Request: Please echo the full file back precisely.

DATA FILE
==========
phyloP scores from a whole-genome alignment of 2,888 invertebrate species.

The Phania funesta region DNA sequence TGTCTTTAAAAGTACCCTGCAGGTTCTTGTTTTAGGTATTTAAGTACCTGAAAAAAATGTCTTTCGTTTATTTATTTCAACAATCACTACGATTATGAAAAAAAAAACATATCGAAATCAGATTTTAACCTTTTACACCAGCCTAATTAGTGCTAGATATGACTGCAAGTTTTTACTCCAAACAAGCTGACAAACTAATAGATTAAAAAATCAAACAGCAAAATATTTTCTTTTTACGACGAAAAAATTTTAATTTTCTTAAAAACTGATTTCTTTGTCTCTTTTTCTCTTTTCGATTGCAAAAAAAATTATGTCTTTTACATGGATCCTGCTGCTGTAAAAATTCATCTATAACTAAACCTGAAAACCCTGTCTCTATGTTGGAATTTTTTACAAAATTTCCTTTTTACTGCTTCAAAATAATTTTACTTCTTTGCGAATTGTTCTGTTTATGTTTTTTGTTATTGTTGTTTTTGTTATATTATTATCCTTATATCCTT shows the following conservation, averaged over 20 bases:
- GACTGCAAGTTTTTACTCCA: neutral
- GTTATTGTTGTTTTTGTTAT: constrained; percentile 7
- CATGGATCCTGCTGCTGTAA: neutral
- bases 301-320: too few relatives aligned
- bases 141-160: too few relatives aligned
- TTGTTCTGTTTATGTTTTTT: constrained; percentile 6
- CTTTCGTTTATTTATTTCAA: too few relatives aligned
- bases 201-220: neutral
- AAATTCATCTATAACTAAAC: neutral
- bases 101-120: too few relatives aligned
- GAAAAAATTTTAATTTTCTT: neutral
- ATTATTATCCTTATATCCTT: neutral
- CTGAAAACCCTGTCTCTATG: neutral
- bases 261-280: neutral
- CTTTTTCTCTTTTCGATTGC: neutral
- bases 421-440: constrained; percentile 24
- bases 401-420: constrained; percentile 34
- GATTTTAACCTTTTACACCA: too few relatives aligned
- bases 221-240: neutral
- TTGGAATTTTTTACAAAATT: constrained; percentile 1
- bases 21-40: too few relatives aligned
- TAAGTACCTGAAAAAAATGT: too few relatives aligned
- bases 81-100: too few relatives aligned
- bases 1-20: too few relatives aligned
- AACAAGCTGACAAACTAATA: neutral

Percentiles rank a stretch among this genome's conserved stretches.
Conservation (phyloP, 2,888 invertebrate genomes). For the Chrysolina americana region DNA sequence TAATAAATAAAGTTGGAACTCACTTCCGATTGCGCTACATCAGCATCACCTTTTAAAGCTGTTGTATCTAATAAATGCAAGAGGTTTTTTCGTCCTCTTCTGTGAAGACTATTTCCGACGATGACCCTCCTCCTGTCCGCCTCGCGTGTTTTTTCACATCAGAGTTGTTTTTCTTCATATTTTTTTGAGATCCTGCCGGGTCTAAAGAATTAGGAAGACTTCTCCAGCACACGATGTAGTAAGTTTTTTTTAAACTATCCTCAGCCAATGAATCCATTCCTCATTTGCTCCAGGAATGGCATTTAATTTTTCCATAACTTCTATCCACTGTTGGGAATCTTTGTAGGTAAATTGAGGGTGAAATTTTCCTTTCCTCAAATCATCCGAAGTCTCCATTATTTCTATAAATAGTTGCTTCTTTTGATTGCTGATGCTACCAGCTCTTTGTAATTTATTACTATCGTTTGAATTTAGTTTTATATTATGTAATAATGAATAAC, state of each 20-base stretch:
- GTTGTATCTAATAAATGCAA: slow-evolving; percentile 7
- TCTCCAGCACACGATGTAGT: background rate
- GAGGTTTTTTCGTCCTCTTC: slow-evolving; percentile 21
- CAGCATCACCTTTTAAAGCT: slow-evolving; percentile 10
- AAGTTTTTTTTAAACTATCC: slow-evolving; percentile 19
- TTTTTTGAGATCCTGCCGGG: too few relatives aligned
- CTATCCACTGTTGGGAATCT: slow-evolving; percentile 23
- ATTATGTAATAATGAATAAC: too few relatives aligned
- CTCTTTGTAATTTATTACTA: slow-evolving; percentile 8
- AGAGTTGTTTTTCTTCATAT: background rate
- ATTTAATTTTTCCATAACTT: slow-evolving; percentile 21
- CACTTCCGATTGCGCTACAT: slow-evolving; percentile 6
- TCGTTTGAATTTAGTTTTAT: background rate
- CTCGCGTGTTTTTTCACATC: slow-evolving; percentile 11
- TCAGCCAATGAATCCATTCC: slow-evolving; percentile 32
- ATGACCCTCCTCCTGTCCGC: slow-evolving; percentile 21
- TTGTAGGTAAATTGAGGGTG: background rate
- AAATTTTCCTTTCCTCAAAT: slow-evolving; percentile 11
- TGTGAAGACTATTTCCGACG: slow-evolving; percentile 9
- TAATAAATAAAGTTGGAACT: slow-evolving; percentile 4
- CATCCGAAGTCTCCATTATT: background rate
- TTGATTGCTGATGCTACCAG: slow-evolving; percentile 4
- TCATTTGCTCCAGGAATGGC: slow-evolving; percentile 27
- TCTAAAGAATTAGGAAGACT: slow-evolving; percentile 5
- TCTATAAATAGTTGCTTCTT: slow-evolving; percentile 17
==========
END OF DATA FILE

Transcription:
phyloP scores from a whole-genome alignment of 2,888 invertebrate species.

The Phania funesta region DNA sequence TGTCTTTAAAAGTACCCTGCAGGTTCTTGTTTTAGGTATTTAAGTACCTGAAAAAAATGTCTTTCGTTTATTTATTTCAACAATCACTACGATTATGAAAAAAAAAACATATCGAAATCAGATTTTAACCTTTTACACCAGCCTAATTAGTGCTAGATATGACTGCAAGTTTTTACTCCAAACAAGCTGACAAACTAATAGATTAAAAAATCAAACAGCAAAATATTTTCTTTTTACGACGAAAAAATTTTAATTTTCTTAAAAACTGATTTCTTTGTCTCTTTTTCTCTTTTCGATTGCAAAAAAAATTATGTCTTTTACATGGATCCTGCTGCTGTAAAAATTCATCTATAACTAAACCTGAAAACCCTGTCTCTATGTTGGAATTTTTTACAAAATTTCCTTTTTACTGCTTCAAAATAATTTTACTTCTTTGCGAATTGTTCTGTTTATGTTTTTTGTTATTGTTGTTTTTGTTATATTATTATCCTTATATCCTT shows the following conservation, averaged over 20 bases:
- GACTGCAAGTTTTTACTCCA: neutral
- GTTATTGTTGTTTTTGTTAT: constrained; percentile 7
- CATGGATCCTGCTGCTGTAA: neutral
- bases 301-320: too few relatives aligned
- bases 141-160: too few relatives aligned
- TTGTTCTGTTTATGTTTTTT: constrained; percentile 6
- CTTTCGTTTATTTATTTCAA: too few relatives aligned
- bases 201-220: neutral
- AAATTCATCTATAACTAAAC: neutral
- bases 101-120: too few relatives aligned
- GAAAAAATTTTAATTTTCTT: neutral
- ATTATTATCCTTATATCCTT: neutral
- CTGAAAACCCTGTCTCTATG: neutral
- bases 261-280: neutral
- CTTTTTCTCTTTTCGATTGC: neutral
- bases 421-440: constrained; percentile 24
- bases 401-420: constrained; percentile 34
- GATTTTAACCTTTTACACCA: too few relatives aligned
- bases 221-240: neutral
- TTGGAATTTTTTACAAAATT: constrained; percentile 1
- bases 21-40: too few relatives aligned
- TAAGTACCTGAAAAAAATGT: too few relatives aligned
- bases 81-100: too few relatives aligned
- bases 1-20: too few relatives aligned
- AACAAGCTGACAAACTAATA: neutral

Percentiles rank a stretch among this genome's conserved stretches.
Conservation (phyloP, 2,888 invertebrate genomes). For the Chrysolina americana region DNA sequence TAATAAATAAAGTTGGAACTCACTTCCGATTGCGCTACATCAGCATCACCTTTTAAAGCTGTTGTATCTAATAAATGCAAGAGGTTTTTTCGTCCTCTTCTGTGAAGACTATTTCCGACGATGACCCTCCTCCTGTCCGCCTCGCGTGTTTTTTCACATCAGAGTTGTTTTTCTTCATATTTTTTTGAGATCCTGCCGGGTCTAAAGAATTAGGAAGACTTCTCCAGCACACGATGTAGTAAGTTTTTTTTAAACTATCCTCAGCCAATGAATCCATTCCTCATTTGCTCCAGGAATGGCATTTAATTTTTCCATAACTTCTATCCACTGTTGGGAATCTTTGTAGGTAAATTGAGGGTGAAATTTTCCTTTCCTCAAATCATCCGAAGTCTCCATTATTTCTATAAATAGTTGCTTCTTTTGATTGCTGATGCTACCAGCTCTTTGTAATTTATTACTATCGTTTGAATTTAGTTTTATATTATGTAATAATGAATAAC, state of each 20-base stretch:
- GTTGTATCTAATAAATGCAA: slow-evolving; percentile 7
- TCTCCAGCACACGATGTAGT: background rate
- GAGGTTTTTTCGTCCTCTTC: slow-evolving; percentile 21
- CAGCATCACCTTTTAAAGCT: slow-evolving; percentile 10
- AAGTTTTTTTTAAACTATCC: slow-evolving; percentile 19
- TTTTTTGAGATCCTGCCGGG: too few relatives aligned
- CTATCCACTGTTGGGAATCT: slow-evolving; percentile 23
- ATTATGTAATAATGAATAAC: too few relatives aligned
- CTCTTTGTAATTTATTACTA: slow-evolving; percentile 8
- AGAGTTGTTTTTCTTCATAT: background rate
- ATTTAATTTTTCCATAACTT: slow-evolving; percentile 21
- CACTTCCGATTGCGCTACAT: slow-evolving; percentile 6
- TCGTTTGAATTTAGTTTTAT: background rate
- CTCGCGTGTTTTTTCACATC: slow-evolving; percentile 11
- TCAGCCAATGAATCCATTCC: slow-evolving; percentile 32
- ATGACCCTCCTCCTGTCCGC: slow-evolving; percentile 21
- TTGTAGGTAAATTGAGGGTG: background rate
- AAATTTTCCTTTCCTCAAAT: slow-evolving; percentile 11
- TGTGAAGACTATTTCCGACG: slow-evolving; percentile 9
- TAATAAATAAAGTTGGAACT: slow-evolving; percentile 4
- CATCCGAAGTCTCCATTATT: background rate
- TTGATTGCTGATGCTACCAG: slow-evolving; percentile 4
- TCATTTGCTCCAGGAATGGC: slow-evolving; percentile 27
- TCTAAAGAATTAGGAAGACT: slow-evolving; percentile 5
- TCTATAAATAGTTGCTTCTT: slow-evolving; percentile 17